“In truth, we should have been allowed to fly to Kenya three years ago. A bilateral agreement designated Fastjet as carrier … but it has taken up until now to battle through before Kenya Airways allowed us,” said Winter.
The Dar es Salaam-Nairobi route used to cost between $400 and $500 one way. In anticipation of Fastjet’s launch, Kenya Airways has brought prices down to about half that. “It wouldn’t have happened if we hadn’t been allowed to compete. It just shows what happens on these monopoly routes,” Winter said, adding that the Lusaka-Johannesburg route was one of them.
“We cut out all the costs that we can, [and] our cost base is lower than the likes of SAA or Kenya Airways. Part of that is not making offerings complex,” Winter said. “Complexity drives cost.”
Checked-in baggage and in-flight meals are not included in the fare. Those who want these extras must pay for them.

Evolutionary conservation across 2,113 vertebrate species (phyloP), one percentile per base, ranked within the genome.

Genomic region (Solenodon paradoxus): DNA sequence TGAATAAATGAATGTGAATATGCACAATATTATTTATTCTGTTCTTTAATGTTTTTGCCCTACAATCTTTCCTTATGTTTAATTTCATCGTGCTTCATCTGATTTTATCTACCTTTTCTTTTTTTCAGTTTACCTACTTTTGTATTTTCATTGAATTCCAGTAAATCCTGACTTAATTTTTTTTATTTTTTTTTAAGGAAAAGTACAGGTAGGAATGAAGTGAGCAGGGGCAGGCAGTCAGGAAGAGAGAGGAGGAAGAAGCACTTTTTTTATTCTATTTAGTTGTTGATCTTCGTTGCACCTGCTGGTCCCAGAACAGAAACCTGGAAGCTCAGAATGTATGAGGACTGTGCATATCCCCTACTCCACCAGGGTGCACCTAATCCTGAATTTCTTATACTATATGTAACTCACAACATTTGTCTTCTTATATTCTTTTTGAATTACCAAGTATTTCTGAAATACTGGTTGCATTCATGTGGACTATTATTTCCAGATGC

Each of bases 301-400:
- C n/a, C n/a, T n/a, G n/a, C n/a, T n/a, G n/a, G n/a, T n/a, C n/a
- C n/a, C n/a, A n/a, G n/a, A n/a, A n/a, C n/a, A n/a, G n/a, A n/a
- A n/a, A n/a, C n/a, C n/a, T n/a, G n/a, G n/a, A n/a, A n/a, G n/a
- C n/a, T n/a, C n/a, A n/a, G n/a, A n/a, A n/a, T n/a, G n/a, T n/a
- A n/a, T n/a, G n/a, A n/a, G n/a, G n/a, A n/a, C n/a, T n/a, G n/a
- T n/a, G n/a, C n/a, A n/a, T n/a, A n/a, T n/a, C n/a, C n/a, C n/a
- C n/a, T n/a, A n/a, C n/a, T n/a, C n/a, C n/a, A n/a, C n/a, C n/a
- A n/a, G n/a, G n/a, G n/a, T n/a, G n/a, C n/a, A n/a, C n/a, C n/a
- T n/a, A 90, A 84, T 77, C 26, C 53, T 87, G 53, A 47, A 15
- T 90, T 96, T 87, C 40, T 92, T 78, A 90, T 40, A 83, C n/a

Fastjet also avoids interlining, which allows passengers to book different legs of their trip on several airlines and their baggage is then transferred between the aircraft.
Even lounges and frequent-flyer clubs drive up administration and costs, Winter said. “Our initial fares are very low. That is not sustainable to have every seat at that price. People who book later will see the prices push up somewhat,” he said.
There was a great deal of suspicion when Fastjet was launched over whether there was enough traffic to justify its routes and whether its low prices, which undercut its competitors, were sustainable.